15 = 7 + 8 and 10 = 1 + 2 + 3 + 4. Can you say which numbers can be expressed as the sum of two or more consecutive integers?
A particular technique for solving Sudoku puzzles, known as "naked pair", is explained in this easy-to-read article.
This Sudoku, based on differences. Using the one clue number can you find the solution?
Four small numbers give the clue to the contents of the four surrounding cells.
Use the differences to find the solution to this Sudoku.
A pair of Sudoku puzzles that together lead to a complete solution.
The NRICH team are always looking for new ways to engage teachers and pupils in problem solving. Here we explain the thinking behind maths trails.
You have been given nine weights, one of which is slightly heavier than the rest. Can you work out which weight is heavier in just two weighings of the balance?
Place the 16 different combinations of cup/saucer in this 4 by 4 arrangement so that no row or column contains more than one cup or saucer of the same colour.
This task encourages you to investigate the number of edging pieces and panes in different sized windows.
You have twelve weights, one of which is different from the rest. Using just 3 weighings, can you identify which weight is the odd one out, and whether it is heavier or lighter than the rest?
A man has 5 coins in his pocket. Given the clues, can you work out what the coins are?
Rather than using the numbers 1-9, this sudoku uses the nine different letters used to make the words "Advent Calendar".
A Sudoku with clues as ratios.
The clues for this Sudoku are the product of the numbers in adjacent squares.
60 pieces and a challenge. What can you make and how many of the pieces can you use creating skeleton polyhedra?
The puzzle can be solved by finding the values of the unknown digits (all indicated by asterisks) in the squares of the $9\times9$ grid.
Replace the letters with numbers to make the addition work out correctly. R E A D + T H I S = P A G E
This article for teachers describes several games, found on the site, all of which have a related structure that can be used to develop the skills of strategic planning.
A few extra challenges set by some young NRICH members.
Can you put the 25 coloured tiles into the 5 x 5 square so that no column, no row and no diagonal line have tiles of the same colour in them?
Do you notice anything about the solutions when you add and/or subtract consecutive negative numbers?
There is a long tradition of creating mazes throughout history and across the world. This article gives details of mazes you can visit and those that you can tackle on paper.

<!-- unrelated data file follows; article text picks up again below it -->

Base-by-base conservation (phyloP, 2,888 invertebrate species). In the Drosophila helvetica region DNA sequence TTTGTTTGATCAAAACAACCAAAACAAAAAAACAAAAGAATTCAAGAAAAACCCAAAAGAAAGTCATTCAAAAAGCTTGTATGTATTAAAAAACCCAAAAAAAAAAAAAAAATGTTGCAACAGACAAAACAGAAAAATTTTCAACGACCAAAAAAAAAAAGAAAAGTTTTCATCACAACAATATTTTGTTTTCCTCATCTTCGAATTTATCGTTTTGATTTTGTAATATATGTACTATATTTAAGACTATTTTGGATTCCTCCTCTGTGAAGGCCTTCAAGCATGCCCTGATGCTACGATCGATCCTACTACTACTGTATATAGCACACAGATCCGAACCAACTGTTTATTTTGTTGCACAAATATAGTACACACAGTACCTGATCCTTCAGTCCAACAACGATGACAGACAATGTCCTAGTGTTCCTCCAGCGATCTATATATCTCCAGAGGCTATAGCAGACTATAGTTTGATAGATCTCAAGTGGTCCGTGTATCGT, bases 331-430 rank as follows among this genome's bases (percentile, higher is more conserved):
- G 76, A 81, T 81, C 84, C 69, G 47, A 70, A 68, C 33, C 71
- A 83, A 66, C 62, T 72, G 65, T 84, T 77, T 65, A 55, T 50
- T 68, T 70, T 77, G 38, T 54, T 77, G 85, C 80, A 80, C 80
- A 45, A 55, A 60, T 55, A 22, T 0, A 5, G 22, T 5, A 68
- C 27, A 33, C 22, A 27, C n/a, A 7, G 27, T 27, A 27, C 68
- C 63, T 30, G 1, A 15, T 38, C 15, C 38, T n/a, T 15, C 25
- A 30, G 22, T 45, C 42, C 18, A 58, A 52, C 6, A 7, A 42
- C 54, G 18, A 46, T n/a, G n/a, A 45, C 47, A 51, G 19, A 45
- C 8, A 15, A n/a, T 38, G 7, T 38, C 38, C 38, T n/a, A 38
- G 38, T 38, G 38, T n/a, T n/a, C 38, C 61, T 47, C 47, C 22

A Sudoku with clues as ratios.
It is possible to identify a particular card out of a pack of 15 with the use of some mathematical reasoning. What is this reasoning and can it be applied to other numbers of cards?
A monkey with peaches, keeps a fraction of them each day, gives the rest away, and then eats one. How long can his peaches last?
How many solutions can you find to this sum? Each of the different letters stands for a different number.
Each of the main diagonals of this sudoku must contain the numbers 1 to 9 and each rectangle width the numbers 1 to 4.
The letters in the following addition sum represent the digits 1 ... 9. If A=3 and D=2, what number is represented by "CAYLEY"?
Four friends must cross a bridge. How can they all cross it in just 17 minutes?
There are nine teddies in Teddy Town - three red, three blue and three yellow. There are also nine houses, three of each colour. Can you put them on the map of Teddy Town according to the rules?
Can you use your powers of logic and deduction to work out the missing information in these sporty situations?
Mr Smith and Mr Jones are two maths teachers. By asking questions, the answers to which may be right or wrong, Mr Jones is able to find the number of the house Mr Smith lives in... Or not!
in how many ways can you place the numbers 1, 2, 3 … 9 in the nine regions of the Olympic Emblem (5 overlapping circles) so that the amount in each ring is the same?
This Sudoku requires you to do some working backwards before working forwards.
Use the clues about the shaded areas to help solve this sudoku
My two digit number is special because adding the sum of its digits to the product of its digits gives me my original number. What could my number be?
Can you arrange the numbers 1 to 17 in a row so that each adjacent pair adds up to a square number?
Find the values of the nine letters in the sum: FOOT + BALL = GAME
Countries from across the world competed in a sports tournament. Can you devise an efficient strategy to work out the order in which they finished?
If you take a three by three square on a 1-10 addition square and multiply the diagonally opposite numbers together, what is the difference between these products. Why?
A student in a maths class was trying to get some information from her teacher. She was given some clues and then the teacher ended by saying, "Well, how old are they?"
Bellringers have a special way to write down the patterns they ring. Learn about these patterns and draw some of your own.
An irregular tetrahedron is composed of four different triangles. Can such a tetrahedron be constructed where the side lengths are 4, 5, 6, 7, 8 and 9 units of length?
A Sudoku with a twist.
A cinema has 100 seats. Show how it is possible to sell exactly 100 tickets and take exactly £100 if the prices are £10 for adults, 50p for pensioners and 10p for children.
Time for a little mathemagic! Choose any five cards from a pack and show four of them to your partner. How can they work out the fifth?
This pair of linked Sudokus matches letters with numbers and hides a seasonal greeting. Can you find it?
You need to find the values of the stars before you can apply normal Sudoku rules.
An extra constraint means this Sudoku requires you to think in diagonals as well as horizontal and vertical lines and boxes of nine.